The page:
François la Flamme 2004.01 This name has one weirdness for mixing the English Athelstan with an otherwise Scots name and a second weirdness for a double given name in Scots. As the submitter allows no major changes, we were unable to drop one of the given names in order to register this name.

Additionally, no evidence was found that the spelling MacKendry is a plausible period form. Metron Ariston found a spelling quite close to the submitted MacKendry:

Under MacHendrie in Surnames of Scotland, Black notes Gilchrist Makhenry from 1480, which is very close indeed.

[Malise Athelstan MacKendry, 01/2004, R-Atenveldt]
François la Flamme 2003.12 Submitted as Donnghal  Buchanan, Donnghal is an Early Modern Irish Gaelic (c. 1200 to c. 1700) form of a name found in Old Irish Gaelic (c. 700 to c. 900) and Middle Irish Gaelic (c. 900 to c. 1200) as Donngal. No evidence was found of this name used later than circa 1100. Lacking evidence that this name was in use when Early Modern Irish Gaelic was in use, we have changed this name to the Middle Irish Gaelic form Donngal in order to register this name.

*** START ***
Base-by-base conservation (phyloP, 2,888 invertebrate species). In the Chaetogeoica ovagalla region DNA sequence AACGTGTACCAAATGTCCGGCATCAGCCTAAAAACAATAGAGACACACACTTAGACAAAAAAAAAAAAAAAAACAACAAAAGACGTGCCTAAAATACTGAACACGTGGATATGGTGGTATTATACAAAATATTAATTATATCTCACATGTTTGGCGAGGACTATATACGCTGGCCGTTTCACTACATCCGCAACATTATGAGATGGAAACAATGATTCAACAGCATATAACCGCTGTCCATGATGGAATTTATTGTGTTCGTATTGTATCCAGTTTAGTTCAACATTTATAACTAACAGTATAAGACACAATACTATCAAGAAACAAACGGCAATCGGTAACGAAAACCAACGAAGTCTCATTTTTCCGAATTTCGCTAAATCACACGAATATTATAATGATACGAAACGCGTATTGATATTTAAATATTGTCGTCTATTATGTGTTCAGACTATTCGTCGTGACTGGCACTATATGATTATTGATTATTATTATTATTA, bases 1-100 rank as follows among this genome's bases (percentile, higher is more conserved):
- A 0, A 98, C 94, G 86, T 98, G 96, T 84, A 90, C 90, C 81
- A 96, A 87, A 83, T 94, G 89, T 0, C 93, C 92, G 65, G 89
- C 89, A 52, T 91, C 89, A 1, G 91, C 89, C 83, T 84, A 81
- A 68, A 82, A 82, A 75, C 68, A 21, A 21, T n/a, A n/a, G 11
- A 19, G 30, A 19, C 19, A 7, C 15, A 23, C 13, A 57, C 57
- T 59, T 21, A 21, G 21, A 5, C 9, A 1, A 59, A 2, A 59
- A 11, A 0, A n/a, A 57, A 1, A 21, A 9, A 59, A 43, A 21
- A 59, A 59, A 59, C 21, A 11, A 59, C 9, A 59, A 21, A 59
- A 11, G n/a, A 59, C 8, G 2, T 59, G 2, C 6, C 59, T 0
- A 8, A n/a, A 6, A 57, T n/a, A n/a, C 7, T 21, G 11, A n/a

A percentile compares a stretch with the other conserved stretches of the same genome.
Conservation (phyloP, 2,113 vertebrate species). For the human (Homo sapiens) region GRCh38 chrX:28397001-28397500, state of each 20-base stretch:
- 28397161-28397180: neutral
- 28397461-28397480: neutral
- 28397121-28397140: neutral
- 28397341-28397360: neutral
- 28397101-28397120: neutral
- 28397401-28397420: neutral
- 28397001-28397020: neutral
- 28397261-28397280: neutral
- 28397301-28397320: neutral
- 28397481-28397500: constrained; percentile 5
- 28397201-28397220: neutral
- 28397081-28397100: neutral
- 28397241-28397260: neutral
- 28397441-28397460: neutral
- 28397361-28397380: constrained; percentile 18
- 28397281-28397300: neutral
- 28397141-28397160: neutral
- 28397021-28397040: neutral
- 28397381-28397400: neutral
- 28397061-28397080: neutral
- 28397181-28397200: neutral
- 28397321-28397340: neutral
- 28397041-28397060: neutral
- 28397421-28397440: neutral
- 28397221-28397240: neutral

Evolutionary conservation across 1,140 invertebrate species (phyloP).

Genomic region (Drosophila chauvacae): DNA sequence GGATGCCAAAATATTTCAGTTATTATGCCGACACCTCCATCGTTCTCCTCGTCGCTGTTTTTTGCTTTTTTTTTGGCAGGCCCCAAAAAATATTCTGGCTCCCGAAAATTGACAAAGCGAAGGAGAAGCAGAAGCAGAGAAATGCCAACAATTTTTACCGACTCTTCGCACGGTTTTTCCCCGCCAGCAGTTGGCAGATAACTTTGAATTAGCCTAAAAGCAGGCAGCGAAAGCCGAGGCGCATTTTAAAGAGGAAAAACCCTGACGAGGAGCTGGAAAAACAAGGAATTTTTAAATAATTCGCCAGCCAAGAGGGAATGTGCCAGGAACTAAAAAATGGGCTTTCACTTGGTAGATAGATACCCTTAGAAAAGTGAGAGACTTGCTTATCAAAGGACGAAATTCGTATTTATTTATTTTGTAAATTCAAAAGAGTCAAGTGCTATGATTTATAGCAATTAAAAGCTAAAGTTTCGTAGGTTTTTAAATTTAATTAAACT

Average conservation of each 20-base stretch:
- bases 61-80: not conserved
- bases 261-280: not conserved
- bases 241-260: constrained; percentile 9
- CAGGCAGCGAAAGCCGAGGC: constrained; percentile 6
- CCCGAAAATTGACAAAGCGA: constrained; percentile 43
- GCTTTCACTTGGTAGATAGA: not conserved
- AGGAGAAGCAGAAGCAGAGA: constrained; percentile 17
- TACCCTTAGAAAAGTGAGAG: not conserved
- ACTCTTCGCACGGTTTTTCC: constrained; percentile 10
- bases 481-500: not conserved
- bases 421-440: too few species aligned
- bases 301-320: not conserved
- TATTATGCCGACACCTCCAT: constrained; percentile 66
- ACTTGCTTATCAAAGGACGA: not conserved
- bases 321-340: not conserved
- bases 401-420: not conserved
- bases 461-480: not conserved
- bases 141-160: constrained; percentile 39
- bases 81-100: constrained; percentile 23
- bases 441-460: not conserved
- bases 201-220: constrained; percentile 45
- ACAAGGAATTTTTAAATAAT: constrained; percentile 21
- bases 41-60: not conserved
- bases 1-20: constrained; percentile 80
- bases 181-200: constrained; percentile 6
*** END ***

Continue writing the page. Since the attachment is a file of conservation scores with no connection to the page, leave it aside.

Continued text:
Buchanan is a location in Scotland. It is found as a byname in Scots (a language closely related to English) and in Latin in period. Aryanhwy merch Catmael notes that "R&W s.n. Buchanan cite Black for <de Buchanan> c.1270, 1373, <Buchanan> 1506-82."

Based on this information, the submitted form of this name combined a Gaelic given name dated no later than circa 1100 with a Scots byname found in that form in the 16th C. As a result, it had one weirdness for combining Gaelic and Scots in a name and one weirdness for a temporal disparity of greater than 300 years. We have changed the byname to a 13th C form in order to remove the weirdness for temporal disparity in order to register this name. [Donngal de Buchanan, 12/2003, A-Atenveldt]